It is a very mild round that can be used on a much larger number of game animals once you learn how to shoot it safely and well. Ammo is very reasonably priced and readily available. plus how many have been introduced successfully to the art of firing a rifle with a .223 in the armed forces. You can't argue with there success especially the Marines.
I should add that if you get a good quality though not necessarily expensive bolt action rifle (Remington, Savage, Winchester, Tikka etc.) you can with practice shoot out to and beyond 500 yds with a .223. It is not ideal of coarse but it will do it.

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Old 02-11-2010, 03:15 AM   #16
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another vote for the .22lr here. you can get a decent .22 rifle and rimfire scope for under 200 bucks then save money and practice until you squirrel away enough for a nice centerfire rifle.

decent .22 with scope-under 200 bucks. ammo-around 20 bucks for about 500 rounds.

decent .223 with a scope-500+. ammo-around 10 bucks for 20 rounds.

not rocket science.

just sayin.....

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Old 02-11-2010, 03:29 AM   #17
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Quote:
another vote for the .22lr here. you can get a decent .22 rifle and rimfire scope for under 200 bucks then save money and practice until you squirrel away enough for a nice centerfire rifle.

decent .22 with scope-under 200 bucks. ammo-around 20 bucks for about 500 rounds.

decent .223 with a scope-500+. ammo-around 10 bucks for 20 rounds.

not rocket science.

just sayin.....
Granted but then you could buy used or walk into any number of Dicks Sporting Goods stores and walk out with a .223 or larger for that matter with a scope for around $400.00 or less if you wait for sales and never have to buy another if you so choose and still hunt about anything in North America short or bear or moose. just sayin.........
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Old 02-11-2010, 06:49 AM   #18
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Everybodys first rifle should be a 22. Cheap practice, lots of fun, and easy to tear down and clean. The 17HMR is lots of fun, flat, and a nice bullet coefficient. If your hunting small game anything bigger is not necessary. But, if you still want something bigger I suggest a 25-06. Just remember bullet prices when buying. And if you havent shot alot of guns maybe a saftey class.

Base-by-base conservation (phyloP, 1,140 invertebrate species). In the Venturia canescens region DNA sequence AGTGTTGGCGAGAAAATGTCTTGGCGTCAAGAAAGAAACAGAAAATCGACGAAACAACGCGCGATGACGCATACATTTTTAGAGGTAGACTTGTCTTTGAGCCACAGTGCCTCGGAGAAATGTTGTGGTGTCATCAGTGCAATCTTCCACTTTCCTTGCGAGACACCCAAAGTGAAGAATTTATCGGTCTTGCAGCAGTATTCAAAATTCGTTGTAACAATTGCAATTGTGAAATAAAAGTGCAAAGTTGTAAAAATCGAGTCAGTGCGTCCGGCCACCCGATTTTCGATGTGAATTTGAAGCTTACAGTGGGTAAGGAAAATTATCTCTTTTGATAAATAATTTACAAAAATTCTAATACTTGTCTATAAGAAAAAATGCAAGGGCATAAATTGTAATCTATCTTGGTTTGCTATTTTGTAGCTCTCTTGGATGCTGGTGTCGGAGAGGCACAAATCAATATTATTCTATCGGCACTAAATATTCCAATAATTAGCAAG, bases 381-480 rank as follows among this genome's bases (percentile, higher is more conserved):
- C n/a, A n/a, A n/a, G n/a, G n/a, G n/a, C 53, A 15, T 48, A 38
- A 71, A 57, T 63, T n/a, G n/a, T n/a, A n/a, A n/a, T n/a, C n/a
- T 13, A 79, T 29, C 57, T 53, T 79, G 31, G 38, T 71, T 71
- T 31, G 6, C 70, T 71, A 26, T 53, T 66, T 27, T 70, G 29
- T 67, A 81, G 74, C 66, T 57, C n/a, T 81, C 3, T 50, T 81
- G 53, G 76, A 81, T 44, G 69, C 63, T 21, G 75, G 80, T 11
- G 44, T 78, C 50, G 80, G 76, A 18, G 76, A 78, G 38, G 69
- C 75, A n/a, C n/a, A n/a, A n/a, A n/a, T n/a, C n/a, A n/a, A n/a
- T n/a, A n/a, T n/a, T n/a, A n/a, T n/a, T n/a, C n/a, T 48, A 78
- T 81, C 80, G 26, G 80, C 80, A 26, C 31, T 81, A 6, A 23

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Old 02-11-2010, 07:07 AM   #19
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223 1s a little light for any medium sized game,(Deer,Boar) Sure you can kill them but not efficiently. I certainly dont want to be in the neighborhood when you take your first gun (a 223) bore hunting, at any distance. take your Gamo out for yotes, about the same. 223 would be a good first gun but you also need to know the gun's limitations as well as your own. 22lr is the answer. hunt small game and varmits, Then choose your gun according to your skill level and the game you are hunting. Anything will kill paper.

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Old 02-13-2010, 08:12 PM   #20
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.22 .223 .243 any of those, although .243 is kinda expensive but a .22 or .223 will keep you shooting and for cheap but .223's are expensive so my true opinion is a ruger 10/22 i have one with a tact. stock with a 50 round clip now that will help you with target practice and if you get good enough that ruger can get tight groups out to 100yds with open sights